The plan I’ve been collaborating on with my buddy Brent was to meet at a small community lake in northern Virginia. We had fished and filmed there several times in the last year. He had caught two largemouth in the six pound range, and I joined him a few times breaking the five-pound mark. We also caught many quality crappie on bass-sized lures like spinnerbaits and crankbaits. He had checked on the lake Thursday evening to make sure it wasn’t frozen over.
To my disappointment, when I arrive I see solid ice. Walking down to the edge, I pick up a football helmet-sized rock and smash the ice. It’s an inch and a half thick. Brent joins me shortly. His boots crunching the icy snow pack as he approaches, he asks “Plan B?” Without looking up from the lake’s new clear ice, I reply, “Yeah, I think I have something good... How far are you willing to drive?”
Brent follows me another two hours into Virginia before we reach the destination. Along the way, each river or stream we cross is either frozen solid or slushy on its way to grinding to a halt. As we unload kayaks, I notice Brent’s lack of faith. He hasn’t seen the water yet. We drag boats down a snowy shoulder and lift them over a guard rail at a bridge. I monitor his face regularly, waiting for the moment when his eyes see the water. They do, and a broad grin crowds out his look of doubt. The small river, barely a cast across, is completely ice free.
“What’s the deal with this place?” he asks. “Springs - this entire valley is oozing with 52°F water. Look at the green on that far bank.” He glances upstream, seeing the abrupt end of white snow cover meeting with the kind of lush green that you see in May. We hop in and paddle upstream. Within the first five casts, I catch caught two small bass. Brent’s second cast hooks a chunky 17.5” fish. Now these are largemouth and spotted bass, but this scenario plays out on smallmouth streams as well.
Brent dips his hand into the water, and holds it in place a moment or two before he calls to me, “You bring a thermometer?” I didn’t bother. “No, but it usually runs in the mid-40s here,” I call back. We slowly make our way upstream, picking apart the laydowns on opposite banks. For the most part, we are catching 9” to 13” bass, but the occasional 16 -- 17 incher takes the 3.5”shakey head-rigged finesse worms we are throwing.
By mid-day we catch more fish than we would have on a July day on the same water. They are stacked up on woody cover in a series of 8’ to 15’ deep pools. Brent asks, “So they all come here to stay warm all winter?” I shake my head and answer, “No, they would be here even if this river was iced up. Just like power plant warm water discharges, they don’t move the area to stay warm. If the hole is a good one, and it coincides with warmer water, they will be actively feeding all winter.”
I go on to explain that I’ve found plenty of spring-influenced waters that are too shallow, have too much current, and are void of fish despite the warmer water temperatures. “So who told you about this spot?” Brent prods. I laugh before answering, “Cheap 87 octane gas, an old Dodge Ram pickup, and lots of time on my hands told me about this place.”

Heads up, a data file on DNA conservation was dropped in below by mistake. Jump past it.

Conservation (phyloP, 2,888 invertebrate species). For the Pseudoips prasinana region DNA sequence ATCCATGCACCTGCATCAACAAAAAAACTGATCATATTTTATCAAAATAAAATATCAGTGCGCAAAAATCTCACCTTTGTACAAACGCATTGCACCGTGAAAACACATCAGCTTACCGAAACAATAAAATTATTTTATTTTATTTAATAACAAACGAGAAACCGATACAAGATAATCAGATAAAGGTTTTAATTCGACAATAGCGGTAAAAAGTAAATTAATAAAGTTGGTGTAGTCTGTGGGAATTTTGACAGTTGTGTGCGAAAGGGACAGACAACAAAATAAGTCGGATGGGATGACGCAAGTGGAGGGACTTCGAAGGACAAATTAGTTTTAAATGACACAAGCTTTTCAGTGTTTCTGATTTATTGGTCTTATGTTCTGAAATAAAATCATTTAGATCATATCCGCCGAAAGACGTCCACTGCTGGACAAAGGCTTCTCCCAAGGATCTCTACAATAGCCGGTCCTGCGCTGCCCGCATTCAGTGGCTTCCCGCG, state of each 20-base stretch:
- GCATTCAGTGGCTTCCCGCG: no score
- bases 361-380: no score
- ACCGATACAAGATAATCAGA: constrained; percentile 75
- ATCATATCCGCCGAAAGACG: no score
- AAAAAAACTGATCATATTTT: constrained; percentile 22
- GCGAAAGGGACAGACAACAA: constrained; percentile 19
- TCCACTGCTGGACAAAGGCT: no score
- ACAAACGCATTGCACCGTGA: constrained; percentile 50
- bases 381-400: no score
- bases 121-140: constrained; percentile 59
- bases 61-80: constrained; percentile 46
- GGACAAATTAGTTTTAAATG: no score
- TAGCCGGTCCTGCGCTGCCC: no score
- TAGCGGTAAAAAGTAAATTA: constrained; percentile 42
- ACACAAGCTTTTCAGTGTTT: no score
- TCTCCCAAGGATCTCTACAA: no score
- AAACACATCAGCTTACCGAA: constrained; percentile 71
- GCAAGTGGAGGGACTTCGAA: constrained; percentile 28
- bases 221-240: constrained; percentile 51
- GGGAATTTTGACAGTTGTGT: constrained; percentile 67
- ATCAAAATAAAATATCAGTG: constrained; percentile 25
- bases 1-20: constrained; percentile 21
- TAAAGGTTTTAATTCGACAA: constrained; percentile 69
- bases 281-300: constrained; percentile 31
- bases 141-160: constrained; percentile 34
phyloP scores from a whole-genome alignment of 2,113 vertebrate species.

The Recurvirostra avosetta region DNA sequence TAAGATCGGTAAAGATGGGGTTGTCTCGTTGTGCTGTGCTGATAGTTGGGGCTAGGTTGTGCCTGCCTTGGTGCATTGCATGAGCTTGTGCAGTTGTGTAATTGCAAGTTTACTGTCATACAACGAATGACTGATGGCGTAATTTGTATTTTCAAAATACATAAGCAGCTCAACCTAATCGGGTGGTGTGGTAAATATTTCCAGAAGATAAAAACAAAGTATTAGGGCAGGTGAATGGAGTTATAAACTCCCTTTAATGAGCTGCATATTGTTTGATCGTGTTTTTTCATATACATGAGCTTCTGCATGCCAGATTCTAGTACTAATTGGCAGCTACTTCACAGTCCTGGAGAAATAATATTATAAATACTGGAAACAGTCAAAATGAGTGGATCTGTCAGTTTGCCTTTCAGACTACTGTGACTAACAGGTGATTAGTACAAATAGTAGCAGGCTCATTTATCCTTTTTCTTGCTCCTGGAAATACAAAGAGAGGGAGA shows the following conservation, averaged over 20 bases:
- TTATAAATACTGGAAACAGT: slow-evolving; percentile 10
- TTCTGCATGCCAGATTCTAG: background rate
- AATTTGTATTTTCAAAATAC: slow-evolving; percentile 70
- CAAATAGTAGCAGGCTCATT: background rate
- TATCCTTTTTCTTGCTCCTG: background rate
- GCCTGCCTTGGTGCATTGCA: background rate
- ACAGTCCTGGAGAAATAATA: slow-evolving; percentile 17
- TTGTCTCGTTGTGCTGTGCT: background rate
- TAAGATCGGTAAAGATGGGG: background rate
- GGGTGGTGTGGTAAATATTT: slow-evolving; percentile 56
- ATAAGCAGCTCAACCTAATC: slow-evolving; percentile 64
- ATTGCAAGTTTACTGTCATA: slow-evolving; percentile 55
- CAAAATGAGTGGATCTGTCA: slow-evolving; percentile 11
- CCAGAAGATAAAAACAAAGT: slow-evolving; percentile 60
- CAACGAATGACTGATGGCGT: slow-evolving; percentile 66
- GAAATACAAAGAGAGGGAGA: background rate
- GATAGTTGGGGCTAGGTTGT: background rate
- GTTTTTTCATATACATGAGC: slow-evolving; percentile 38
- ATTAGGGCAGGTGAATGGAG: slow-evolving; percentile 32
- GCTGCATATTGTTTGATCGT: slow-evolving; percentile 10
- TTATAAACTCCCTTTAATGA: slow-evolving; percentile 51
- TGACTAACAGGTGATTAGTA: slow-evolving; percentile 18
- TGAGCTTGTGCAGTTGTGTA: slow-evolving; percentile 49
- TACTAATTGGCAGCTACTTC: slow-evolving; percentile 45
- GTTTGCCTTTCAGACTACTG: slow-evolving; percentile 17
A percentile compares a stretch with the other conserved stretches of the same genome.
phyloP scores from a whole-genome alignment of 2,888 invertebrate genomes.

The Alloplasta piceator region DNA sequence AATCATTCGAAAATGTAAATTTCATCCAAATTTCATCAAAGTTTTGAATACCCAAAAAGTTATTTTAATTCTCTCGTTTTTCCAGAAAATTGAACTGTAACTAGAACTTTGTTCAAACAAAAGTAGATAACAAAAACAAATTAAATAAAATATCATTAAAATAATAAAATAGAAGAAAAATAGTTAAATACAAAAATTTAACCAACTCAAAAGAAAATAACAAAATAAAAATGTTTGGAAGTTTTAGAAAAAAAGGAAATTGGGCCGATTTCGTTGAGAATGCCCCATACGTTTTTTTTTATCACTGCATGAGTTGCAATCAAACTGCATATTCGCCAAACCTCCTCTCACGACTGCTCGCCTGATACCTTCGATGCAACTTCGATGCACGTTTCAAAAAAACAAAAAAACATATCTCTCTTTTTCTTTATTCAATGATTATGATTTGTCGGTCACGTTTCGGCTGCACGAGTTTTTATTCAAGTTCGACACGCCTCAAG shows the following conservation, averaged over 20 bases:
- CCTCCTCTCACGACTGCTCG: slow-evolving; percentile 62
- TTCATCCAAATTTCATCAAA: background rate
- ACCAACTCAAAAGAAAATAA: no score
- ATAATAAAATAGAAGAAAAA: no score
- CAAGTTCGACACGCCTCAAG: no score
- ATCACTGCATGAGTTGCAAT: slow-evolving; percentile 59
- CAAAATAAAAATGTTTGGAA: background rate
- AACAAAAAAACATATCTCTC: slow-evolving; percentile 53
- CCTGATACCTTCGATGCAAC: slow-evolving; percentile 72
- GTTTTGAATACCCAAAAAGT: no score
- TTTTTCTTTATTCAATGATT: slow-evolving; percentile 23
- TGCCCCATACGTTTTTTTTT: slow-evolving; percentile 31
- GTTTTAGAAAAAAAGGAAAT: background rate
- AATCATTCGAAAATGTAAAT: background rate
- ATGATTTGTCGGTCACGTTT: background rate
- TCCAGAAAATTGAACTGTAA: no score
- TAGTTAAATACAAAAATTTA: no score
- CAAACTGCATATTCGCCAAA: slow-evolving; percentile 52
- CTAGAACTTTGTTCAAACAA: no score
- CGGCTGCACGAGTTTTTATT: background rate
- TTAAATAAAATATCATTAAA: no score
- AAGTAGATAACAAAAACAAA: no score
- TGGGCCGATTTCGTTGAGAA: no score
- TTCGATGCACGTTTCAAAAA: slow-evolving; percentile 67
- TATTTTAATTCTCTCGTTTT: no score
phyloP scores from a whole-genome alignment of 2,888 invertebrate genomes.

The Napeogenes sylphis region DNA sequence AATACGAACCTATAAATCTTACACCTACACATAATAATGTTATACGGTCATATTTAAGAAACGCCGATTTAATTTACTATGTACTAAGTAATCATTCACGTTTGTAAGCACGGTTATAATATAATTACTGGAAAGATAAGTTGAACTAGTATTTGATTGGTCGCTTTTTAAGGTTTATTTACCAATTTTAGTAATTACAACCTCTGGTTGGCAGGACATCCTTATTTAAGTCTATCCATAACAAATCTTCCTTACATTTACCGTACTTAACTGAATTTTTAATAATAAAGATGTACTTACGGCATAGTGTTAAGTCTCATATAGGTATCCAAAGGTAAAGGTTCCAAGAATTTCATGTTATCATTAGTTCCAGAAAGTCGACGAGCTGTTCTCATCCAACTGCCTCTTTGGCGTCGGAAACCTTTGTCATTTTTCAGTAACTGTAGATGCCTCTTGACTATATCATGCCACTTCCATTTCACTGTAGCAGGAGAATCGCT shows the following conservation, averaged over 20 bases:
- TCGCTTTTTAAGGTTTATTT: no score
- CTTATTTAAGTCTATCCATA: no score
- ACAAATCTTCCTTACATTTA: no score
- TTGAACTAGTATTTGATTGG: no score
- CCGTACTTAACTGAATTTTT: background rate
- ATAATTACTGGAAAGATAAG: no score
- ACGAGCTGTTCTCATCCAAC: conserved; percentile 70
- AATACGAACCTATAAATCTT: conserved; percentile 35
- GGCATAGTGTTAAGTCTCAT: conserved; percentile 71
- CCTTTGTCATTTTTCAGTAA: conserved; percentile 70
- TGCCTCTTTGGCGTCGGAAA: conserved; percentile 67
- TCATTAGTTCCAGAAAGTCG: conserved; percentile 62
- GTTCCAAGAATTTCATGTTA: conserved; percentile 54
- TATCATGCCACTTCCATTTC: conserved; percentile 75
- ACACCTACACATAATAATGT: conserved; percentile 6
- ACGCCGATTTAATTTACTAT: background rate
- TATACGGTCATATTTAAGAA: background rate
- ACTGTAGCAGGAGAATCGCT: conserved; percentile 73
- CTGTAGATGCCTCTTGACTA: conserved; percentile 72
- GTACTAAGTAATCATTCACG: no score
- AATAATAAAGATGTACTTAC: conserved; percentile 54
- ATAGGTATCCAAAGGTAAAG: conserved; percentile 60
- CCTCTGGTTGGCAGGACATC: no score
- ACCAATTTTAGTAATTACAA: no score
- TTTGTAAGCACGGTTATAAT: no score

I fish when it’s hopeless in the dead of winter, but I learn things in doing so. I see green banks when there shouldn’t be any. I see birds congregating in certain areas that don’t have ice. I drive around and see signs like “Carson Springs Road” or “Luray Caverns” The same underground water movement that opens up caverns will pump 52°Fwater into nearby rivers. I paddle miles and miles of river with a thermometer dragging along in the water. Occasionally, I find water that spikes its temperature in a specific part of a pool. I see the water gurgle out of a clay bank, and notice that the shadows in that pool are moving.
But the pool directly in front of a big spring may not be the sweet spot. It’s more about a region. Headwaters of a watershed are usually the most spring influenced. You might find 49°F water in a 3’ 4’ deep pool, and have no fish. Three miles downstream, that spring water influence might have faded to 40°F water. That pool is 9’deep with a big ledge at the head that diverts all the current to the opposite shore. A calm-water eddy forms on the ledge rock side, and there you’ll have a pile of big fish waiting for a mid-winter snack.
And that’s what happened next as Brent and I pushed upstream. I flicked a shakey head finesse worm to the barely moving foam swirl at the head of the pool. Imagining the subtle quiver of the soft plastic on the fall, I watch the bright yellow braided line pendulum swing into the depth. Looking downstream to Brent, I call out, “Come join me up here!” When I look up at my line again, it has moved about 4’to the left. I question my observation, not having felt a hit and give the rod tip a gentle lift. It throbs, I set, it doesn’t budge. “BREEEENNT!” I call out. He’s paddling up immediately, pulling out the video camera as he glides closer to me.
A 4lb 7oz, 20.25” largemouth turns down deep. I see the silver, black, and green glint through the clear emerald-green waters. The broad fish turns my kayak around before I am able to insert my thumb into its mouth and hoist it out of the water. It’s 33°F outside, but that sort of thing makes me all warm and happy inside.
To see Jeff and Brent’s day unfold on film, subscribe to the Tight Line Junkie’s Journal.